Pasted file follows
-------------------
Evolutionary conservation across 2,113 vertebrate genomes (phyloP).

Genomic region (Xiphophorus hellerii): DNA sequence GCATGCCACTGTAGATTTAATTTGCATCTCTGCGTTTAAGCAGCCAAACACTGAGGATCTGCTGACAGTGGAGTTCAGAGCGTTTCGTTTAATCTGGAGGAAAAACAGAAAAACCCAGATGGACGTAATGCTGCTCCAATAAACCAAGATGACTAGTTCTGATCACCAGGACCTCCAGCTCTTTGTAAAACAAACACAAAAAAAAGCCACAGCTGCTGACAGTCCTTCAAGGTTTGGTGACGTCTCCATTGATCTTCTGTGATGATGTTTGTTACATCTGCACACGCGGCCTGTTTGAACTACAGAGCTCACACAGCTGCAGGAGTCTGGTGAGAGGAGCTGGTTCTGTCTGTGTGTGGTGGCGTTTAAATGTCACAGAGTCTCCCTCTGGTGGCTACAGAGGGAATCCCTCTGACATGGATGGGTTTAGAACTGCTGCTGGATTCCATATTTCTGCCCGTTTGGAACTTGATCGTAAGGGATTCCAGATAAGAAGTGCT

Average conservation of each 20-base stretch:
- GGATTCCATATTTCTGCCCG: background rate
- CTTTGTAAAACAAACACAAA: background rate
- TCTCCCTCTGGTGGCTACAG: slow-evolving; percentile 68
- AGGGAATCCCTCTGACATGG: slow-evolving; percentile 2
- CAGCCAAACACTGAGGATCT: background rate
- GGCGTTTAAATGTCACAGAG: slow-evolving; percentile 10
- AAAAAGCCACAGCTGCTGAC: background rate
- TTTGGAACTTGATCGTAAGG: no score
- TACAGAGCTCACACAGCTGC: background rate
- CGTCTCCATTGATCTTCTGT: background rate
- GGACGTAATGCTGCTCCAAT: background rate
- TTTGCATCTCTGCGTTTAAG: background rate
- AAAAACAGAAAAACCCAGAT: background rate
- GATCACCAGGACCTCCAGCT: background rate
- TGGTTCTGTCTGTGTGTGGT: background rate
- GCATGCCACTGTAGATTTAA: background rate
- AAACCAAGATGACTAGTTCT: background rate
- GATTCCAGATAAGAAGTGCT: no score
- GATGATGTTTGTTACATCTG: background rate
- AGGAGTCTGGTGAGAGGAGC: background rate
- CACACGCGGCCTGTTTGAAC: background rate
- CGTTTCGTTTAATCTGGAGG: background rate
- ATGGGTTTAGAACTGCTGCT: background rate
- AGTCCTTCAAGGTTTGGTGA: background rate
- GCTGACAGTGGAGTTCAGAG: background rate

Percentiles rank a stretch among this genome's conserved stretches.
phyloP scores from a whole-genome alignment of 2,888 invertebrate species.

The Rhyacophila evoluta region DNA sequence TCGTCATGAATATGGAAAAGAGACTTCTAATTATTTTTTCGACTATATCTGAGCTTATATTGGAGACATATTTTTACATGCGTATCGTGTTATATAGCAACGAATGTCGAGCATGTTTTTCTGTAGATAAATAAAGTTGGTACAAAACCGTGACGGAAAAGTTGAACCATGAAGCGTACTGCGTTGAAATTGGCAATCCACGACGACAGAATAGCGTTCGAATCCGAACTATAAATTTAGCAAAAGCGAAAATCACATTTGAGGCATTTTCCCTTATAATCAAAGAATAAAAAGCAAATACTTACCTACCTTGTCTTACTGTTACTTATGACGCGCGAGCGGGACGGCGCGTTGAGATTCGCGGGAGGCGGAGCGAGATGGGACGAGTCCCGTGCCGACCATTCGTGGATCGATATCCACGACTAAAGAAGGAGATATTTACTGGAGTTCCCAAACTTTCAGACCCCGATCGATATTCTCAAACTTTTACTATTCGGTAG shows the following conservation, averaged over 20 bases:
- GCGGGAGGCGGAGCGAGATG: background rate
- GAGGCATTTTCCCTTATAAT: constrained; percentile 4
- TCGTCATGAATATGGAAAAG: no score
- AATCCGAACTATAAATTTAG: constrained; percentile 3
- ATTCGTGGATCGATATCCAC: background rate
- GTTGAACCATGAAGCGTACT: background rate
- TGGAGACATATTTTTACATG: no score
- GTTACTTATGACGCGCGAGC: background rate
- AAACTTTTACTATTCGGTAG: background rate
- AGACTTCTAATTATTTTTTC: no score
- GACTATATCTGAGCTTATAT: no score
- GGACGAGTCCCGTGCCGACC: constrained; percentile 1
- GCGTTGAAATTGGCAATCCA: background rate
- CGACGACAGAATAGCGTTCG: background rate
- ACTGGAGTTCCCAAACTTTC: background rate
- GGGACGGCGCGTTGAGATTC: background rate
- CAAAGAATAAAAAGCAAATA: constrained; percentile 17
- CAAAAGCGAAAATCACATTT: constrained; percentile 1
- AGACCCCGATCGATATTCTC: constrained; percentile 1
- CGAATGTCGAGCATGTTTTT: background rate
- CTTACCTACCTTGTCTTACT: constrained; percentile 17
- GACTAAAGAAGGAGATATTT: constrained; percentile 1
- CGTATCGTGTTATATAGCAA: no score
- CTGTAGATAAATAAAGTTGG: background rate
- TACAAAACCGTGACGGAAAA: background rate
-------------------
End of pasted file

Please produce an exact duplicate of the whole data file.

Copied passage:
Evolutionary conservation across 2,113 vertebrate genomes (phyloP).

Genomic region (Xiphophorus hellerii): DNA sequence GCATGCCACTGTAGATTTAATTTGCATCTCTGCGTTTAAGCAGCCAAACACTGAGGATCTGCTGACAGTGGAGTTCAGAGCGTTTCGTTTAATCTGGAGGAAAAACAGAAAAACCCAGATGGACGTAATGCTGCTCCAATAAACCAAGATGACTAGTTCTGATCACCAGGACCTCCAGCTCTTTGTAAAACAAACACAAAAAAAAGCCACAGCTGCTGACAGTCCTTCAAGGTTTGGTGACGTCTCCATTGATCTTCTGTGATGATGTTTGTTACATCTGCACACGCGGCCTGTTTGAACTACAGAGCTCACACAGCTGCAGGAGTCTGGTGAGAGGAGCTGGTTCTGTCTGTGTGTGGTGGCGTTTAAATGTCACAGAGTCTCCCTCTGGTGGCTACAGAGGGAATCCCTCTGACATGGATGGGTTTAGAACTGCTGCTGGATTCCATATTTCTGCCCGTTTGGAACTTGATCGTAAGGGATTCCAGATAAGAAGTGCT

Average conservation of each 20-base stretch:
- GGATTCCATATTTCTGCCCG: background rate
- CTTTGTAAAACAAACACAAA: background rate
- TCTCCCTCTGGTGGCTACAG: slow-evolving; percentile 68
- AGGGAATCCCTCTGACATGG: slow-evolving; percentile 2
- CAGCCAAACACTGAGGATCT: background rate
- GGCGTTTAAATGTCACAGAG: slow-evolving; percentile 10
- AAAAAGCCACAGCTGCTGAC: background rate
- TTTGGAACTTGATCGTAAGG: no score
- TACAGAGCTCACACAGCTGC: background rate
- CGTCTCCATTGATCTTCTGT: background rate
- GGACGTAATGCTGCTCCAAT: background rate
- TTTGCATCTCTGCGTTTAAG: background rate
- AAAAACAGAAAAACCCAGAT: background rate
- GATCACCAGGACCTCCAGCT: background rate
- TGGTTCTGTCTGTGTGTGGT: background rate
- GCATGCCACTGTAGATTTAA: background rate
- AAACCAAGATGACTAGTTCT: background rate
- GATTCCAGATAAGAAGTGCT: no score
- GATGATGTTTGTTACATCTG: background rate
- AGGAGTCTGGTGAGAGGAGC: background rate
- CACACGCGGCCTGTTTGAAC: background rate
- CGTTTCGTTTAATCTGGAGG: background rate
- ATGGGTTTAGAACTGCTGCT: background rate
- AGTCCTTCAAGGTTTGGTGA: background rate
- GCTGACAGTGGAGTTCAGAG: background rate

Percentiles rank a stretch among this genome's conserved stretches.
phyloP scores from a whole-genome alignment of 2,888 invertebrate species.

The Rhyacophila evoluta region DNA sequence TCGTCATGAATATGGAAAAGAGACTTCTAATTATTTTTTCGACTATATCTGAGCTTATATTGGAGACATATTTTTACATGCGTATCGTGTTATATAGCAACGAATGTCGAGCATGTTTTTCTGTAGATAAATAAAGTTGGTACAAAACCGTGACGGAAAAGTTGAACCATGAAGCGTACTGCGTTGAAATTGGCAATCCACGACGACAGAATAGCGTTCGAATCCGAACTATAAATTTAGCAAAAGCGAAAATCACATTTGAGGCATTTTCCCTTATAATCAAAGAATAAAAAGCAAATACTTACCTACCTTGTCTTACTGTTACTTATGACGCGCGAGCGGGACGGCGCGTTGAGATTCGCGGGAGGCGGAGCGAGATGGGACGAGTCCCGTGCCGACCATTCGTGGATCGATATCCACGACTAAAGAAGGAGATATTTACTGGAGTTCCCAAACTTTCAGACCCCGATCGATATTCTCAAACTTTTACTATTCGGTAG shows the following conservation, averaged over 20 bases:
- GCGGGAGGCGGAGCGAGATG: background rate
- GAGGCATTTTCCCTTATAAT: constrained; percentile 4
- TCGTCATGAATATGGAAAAG: no score
- AATCCGAACTATAAATTTAG: constrained; percentile 3
- ATTCGTGGATCGATATCCAC: background rate
- GTTGAACCATGAAGCGTACT: background rate
- TGGAGACATATTTTTACATG: no score
- GTTACTTATGACGCGCGAGC: background rate
- AAACTTTTACTATTCGGTAG: background rate
- AGACTTCTAATTATTTTTTC: no score
- GACTATATCTGAGCTTATAT: no score
- GGACGAGTCCCGTGCCGACC: constrained; percentile 1
- GCGTTGAAATTGGCAATCCA: background rate
- CGACGACAGAATAGCGTTCG: background rate
- ACTGGAGTTCCCAAACTTTC: background rate
- GGGACGGCGCGTTGAGATTC: background rate
- CAAAGAATAAAAAGCAAATA: constrained; percentile 17
- CAAAAGCGAAAATCACATTT: constrained; percentile 1
- AGACCCCGATCGATATTCTC: constrained; percentile 1
- CGAATGTCGAGCATGTTTTT: background rate
- CTTACCTACCTTGTCTTACT: constrained; percentile 17
- GACTAAAGAAGGAGATATTT: constrained; percentile 1
- CGTATCGTGTTATATAGCAA: no score
- CTGTAGATAAATAAAGTTGG: background rate
- TACAAAACCGTGACGGAAAA: background rate